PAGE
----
WASHINGTON: The meeting between the prime ministers of India and Pakistan held on the sidelines of the UN general assembly in New York is a positive step forward and would improve their bilateral ties, the US said on Tuesday.
However, the Obama administration, which has been encouraging the two countries to resume their peace process, refrained from making any public evaluation of the results of the talks between Prime Minister Manmohan Singh and his Pakistani counterpart Nawaz Sharif.
“We welcome any and all high-level discussions between Pakistan and India. That would improve their bilateral relationship,” state department spokeswoman Jen Psaki told reporters at her daily news conference.
“As President Obama said last week, we share an interest with both countries in seeing a peaceful reduction of tensions on the subcontinent, and we continue to support, strongly, efforts by India and Pakistan to improve all aspects of their bilateral relations, and we encourage further dialogue,” Ms Psaki said.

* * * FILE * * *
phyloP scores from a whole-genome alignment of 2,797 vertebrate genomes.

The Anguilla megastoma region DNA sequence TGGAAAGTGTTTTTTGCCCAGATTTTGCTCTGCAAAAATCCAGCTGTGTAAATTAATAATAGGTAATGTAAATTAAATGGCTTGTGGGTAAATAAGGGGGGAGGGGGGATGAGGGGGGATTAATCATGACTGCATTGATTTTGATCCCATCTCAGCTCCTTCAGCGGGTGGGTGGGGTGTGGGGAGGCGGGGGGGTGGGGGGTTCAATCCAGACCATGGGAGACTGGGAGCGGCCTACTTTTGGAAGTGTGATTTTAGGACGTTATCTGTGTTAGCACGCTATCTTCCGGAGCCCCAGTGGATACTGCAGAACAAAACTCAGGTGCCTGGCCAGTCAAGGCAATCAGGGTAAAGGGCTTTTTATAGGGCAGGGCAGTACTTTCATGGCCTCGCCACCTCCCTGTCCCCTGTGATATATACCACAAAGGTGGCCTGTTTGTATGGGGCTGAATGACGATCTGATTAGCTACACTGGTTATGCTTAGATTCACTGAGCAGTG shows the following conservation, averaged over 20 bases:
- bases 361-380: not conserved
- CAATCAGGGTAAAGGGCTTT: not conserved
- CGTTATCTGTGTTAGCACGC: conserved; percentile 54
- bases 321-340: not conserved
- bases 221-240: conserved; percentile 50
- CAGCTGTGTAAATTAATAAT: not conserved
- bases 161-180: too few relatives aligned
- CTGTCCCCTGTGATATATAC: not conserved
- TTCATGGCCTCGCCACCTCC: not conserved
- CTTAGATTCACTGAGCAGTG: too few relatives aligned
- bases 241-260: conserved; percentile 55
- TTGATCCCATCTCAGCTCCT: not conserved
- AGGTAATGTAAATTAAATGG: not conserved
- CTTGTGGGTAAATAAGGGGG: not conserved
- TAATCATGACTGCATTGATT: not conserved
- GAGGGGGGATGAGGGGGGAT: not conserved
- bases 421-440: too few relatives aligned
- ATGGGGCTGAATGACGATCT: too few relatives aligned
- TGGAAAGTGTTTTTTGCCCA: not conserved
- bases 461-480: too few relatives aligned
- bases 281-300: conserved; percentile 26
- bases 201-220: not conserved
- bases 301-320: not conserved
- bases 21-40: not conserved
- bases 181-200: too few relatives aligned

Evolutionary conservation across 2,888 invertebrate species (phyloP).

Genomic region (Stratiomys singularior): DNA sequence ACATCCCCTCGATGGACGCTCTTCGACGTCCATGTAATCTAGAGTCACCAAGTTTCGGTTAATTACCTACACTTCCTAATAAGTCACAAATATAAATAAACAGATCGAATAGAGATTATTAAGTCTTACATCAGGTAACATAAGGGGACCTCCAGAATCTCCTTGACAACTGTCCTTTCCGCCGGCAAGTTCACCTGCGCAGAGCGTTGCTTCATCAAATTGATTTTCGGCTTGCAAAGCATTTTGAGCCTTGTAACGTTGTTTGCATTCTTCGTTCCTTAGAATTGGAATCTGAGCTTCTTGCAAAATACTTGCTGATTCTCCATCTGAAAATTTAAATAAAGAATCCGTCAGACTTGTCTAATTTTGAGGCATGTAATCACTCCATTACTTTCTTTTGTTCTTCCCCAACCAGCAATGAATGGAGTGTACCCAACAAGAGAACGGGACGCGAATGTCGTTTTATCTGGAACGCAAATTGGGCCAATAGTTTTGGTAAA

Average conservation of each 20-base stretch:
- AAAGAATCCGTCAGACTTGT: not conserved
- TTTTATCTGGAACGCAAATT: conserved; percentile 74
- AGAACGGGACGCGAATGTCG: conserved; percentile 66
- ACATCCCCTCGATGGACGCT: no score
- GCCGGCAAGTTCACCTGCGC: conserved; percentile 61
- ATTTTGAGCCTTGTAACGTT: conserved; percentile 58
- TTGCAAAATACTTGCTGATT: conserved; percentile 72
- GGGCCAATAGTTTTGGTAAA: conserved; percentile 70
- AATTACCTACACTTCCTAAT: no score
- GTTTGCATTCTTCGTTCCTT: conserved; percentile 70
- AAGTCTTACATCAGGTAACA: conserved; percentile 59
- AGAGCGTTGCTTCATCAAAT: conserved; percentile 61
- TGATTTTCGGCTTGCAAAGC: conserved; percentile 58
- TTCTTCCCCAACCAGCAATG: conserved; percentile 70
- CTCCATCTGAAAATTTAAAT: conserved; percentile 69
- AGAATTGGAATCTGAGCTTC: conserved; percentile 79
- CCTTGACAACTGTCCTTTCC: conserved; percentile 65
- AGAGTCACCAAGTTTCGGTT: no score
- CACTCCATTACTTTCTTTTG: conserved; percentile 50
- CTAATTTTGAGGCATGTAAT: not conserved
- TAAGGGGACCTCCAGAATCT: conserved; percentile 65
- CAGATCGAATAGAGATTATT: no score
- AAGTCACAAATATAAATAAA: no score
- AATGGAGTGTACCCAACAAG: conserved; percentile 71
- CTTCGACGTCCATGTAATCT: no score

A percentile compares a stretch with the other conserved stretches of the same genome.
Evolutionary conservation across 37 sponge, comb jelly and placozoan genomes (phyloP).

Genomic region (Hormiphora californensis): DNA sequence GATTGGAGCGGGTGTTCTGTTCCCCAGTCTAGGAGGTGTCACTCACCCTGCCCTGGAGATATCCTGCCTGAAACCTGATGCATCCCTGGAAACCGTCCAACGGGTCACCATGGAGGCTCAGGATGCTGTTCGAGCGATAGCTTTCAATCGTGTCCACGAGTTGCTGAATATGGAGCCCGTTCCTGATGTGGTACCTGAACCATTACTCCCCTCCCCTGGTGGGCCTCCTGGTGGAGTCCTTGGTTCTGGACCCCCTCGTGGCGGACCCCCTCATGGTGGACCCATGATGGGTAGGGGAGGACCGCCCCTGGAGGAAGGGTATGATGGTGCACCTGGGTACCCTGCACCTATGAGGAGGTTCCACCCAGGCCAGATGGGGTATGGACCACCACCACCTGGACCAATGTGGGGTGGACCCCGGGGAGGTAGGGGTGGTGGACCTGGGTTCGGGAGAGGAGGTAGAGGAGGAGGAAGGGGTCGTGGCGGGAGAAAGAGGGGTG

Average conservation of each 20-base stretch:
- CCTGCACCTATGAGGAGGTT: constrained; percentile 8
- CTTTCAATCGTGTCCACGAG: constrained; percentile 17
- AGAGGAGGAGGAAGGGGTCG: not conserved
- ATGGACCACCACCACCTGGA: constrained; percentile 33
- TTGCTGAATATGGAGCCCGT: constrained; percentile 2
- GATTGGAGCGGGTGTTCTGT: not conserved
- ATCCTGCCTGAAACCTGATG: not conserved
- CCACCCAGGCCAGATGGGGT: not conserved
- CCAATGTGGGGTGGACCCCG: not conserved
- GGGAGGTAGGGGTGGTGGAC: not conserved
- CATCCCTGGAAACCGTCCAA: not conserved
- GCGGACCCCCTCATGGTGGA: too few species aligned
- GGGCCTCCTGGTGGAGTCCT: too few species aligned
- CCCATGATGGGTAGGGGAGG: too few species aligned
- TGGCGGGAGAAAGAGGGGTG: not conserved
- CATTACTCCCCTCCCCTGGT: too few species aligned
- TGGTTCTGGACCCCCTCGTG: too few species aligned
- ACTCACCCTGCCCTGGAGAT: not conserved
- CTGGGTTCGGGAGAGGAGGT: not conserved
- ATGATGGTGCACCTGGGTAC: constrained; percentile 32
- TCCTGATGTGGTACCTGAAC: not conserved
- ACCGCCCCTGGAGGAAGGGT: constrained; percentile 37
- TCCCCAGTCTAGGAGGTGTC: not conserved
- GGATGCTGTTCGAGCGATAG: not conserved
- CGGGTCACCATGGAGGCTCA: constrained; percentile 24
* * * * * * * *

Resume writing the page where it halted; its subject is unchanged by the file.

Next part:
When asked to comment on the outcome of the Singh-Sharif meeting, she said, “Well, it’s not for us to evaluate, but dialogue is a positive step forward and we’ll continue to encourage that.”
Responding to a question about Prime Minister Nawaz Sharif’s address at the UN General Assembly calling for the resolution of Kashmir dispute, the state department official said there has been no change in US position on this issue.
“Our position on Kashmir has not changed. We still believe the pace, scope, and character of India and Pakistan’s dialogue on Kashmir is for those two countries to determine, and we continue to encourage dialogue,” Psaki said.